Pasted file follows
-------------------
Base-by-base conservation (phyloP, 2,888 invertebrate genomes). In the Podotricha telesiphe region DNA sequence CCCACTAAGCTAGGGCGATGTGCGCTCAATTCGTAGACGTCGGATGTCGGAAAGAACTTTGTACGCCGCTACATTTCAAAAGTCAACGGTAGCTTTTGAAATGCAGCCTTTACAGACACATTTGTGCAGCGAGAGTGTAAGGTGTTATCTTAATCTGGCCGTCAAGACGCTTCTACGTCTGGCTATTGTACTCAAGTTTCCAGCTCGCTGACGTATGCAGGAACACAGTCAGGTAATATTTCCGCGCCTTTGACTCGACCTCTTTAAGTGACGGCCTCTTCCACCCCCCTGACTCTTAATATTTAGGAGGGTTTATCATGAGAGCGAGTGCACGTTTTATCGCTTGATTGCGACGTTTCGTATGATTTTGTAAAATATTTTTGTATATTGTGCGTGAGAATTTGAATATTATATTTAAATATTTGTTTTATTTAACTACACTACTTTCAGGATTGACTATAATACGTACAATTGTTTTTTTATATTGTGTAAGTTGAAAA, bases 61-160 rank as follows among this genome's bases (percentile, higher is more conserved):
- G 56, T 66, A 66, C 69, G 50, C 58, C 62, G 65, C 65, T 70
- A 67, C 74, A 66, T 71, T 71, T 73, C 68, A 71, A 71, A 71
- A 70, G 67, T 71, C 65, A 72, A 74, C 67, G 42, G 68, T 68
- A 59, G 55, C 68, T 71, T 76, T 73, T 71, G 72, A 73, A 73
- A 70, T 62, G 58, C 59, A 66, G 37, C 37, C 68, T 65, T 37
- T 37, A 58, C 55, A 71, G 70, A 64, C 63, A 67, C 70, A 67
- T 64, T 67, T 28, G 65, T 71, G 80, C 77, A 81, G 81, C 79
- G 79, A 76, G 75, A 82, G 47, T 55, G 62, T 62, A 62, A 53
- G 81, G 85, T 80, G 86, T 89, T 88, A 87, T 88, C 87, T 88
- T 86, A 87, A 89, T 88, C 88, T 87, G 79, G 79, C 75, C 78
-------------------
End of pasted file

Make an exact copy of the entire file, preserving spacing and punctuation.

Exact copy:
Base-by-base conservation (phyloP, 2,888 invertebrate genomes). In the Podotricha telesiphe region DNA sequence CCCACTAAGCTAGGGCGATGTGCGCTCAATTCGTAGACGTCGGATGTCGGAAAGAACTTTGTACGCCGCTACATTTCAAAAGTCAACGGTAGCTTTTGAAATGCAGCCTTTACAGACACATTTGTGCAGCGAGAGTGTAAGGTGTTATCTTAATCTGGCCGTCAAGACGCTTCTACGTCTGGCTATTGTACTCAAGTTTCCAGCTCGCTGACGTATGCAGGAACACAGTCAGGTAATATTTCCGCGCCTTTGACTCGACCTCTTTAAGTGACGGCCTCTTCCACCCCCCTGACTCTTAATATTTAGGAGGGTTTATCATGAGAGCGAGTGCACGTTTTATCGCTTGATTGCGACGTTTCGTATGATTTTGTAAAATATTTTTGTATATTGTGCGTGAGAATTTGAATATTATATTTAAATATTTGTTTTATTTAACTACACTACTTTCAGGATTGACTATAATACGTACAATTGTTTTTTTATATTGTGTAAGTTGAAAA, bases 61-160 rank as follows among this genome's bases (percentile, higher is more conserved):
- G 56, T 66, A 66, C 69, G 50, C 58, C 62, G 65, C 65, T 70
- A 67, C 74, A 66, T 71, T 71, T 73, C 68, A 71, A 71, A 71
- A 70, G 67, T 71, C 65, A 72, A 74, C 67, G 42, G 68, T 68
- A 59, G 55, C 68, T 71, T 76, T 73, T 71, G 72, A 73, A 73
- A 70, T 62, G 58, C 59, A 66, G 37, C 37, C 68, T 65, T 37
- T 37, A 58, C 55, A 71, G 70, A 64, C 63, A 67, C 70, A 67
- T 64, T 67, T 28, G 65, T 71, G 80, C 77, A 81, G 81, C 79
- G 79, A 76, G 75, A 82, G 47, T 55, G 62, T 62, A 62, A 53
- G 81, G 85, T 80, G 86, T 89, T 88, A 87, T 88, C 87, T 88
- T 86, A 87, A 89, T 88, C 88, T 87, G 79, G 79, C 75, C 78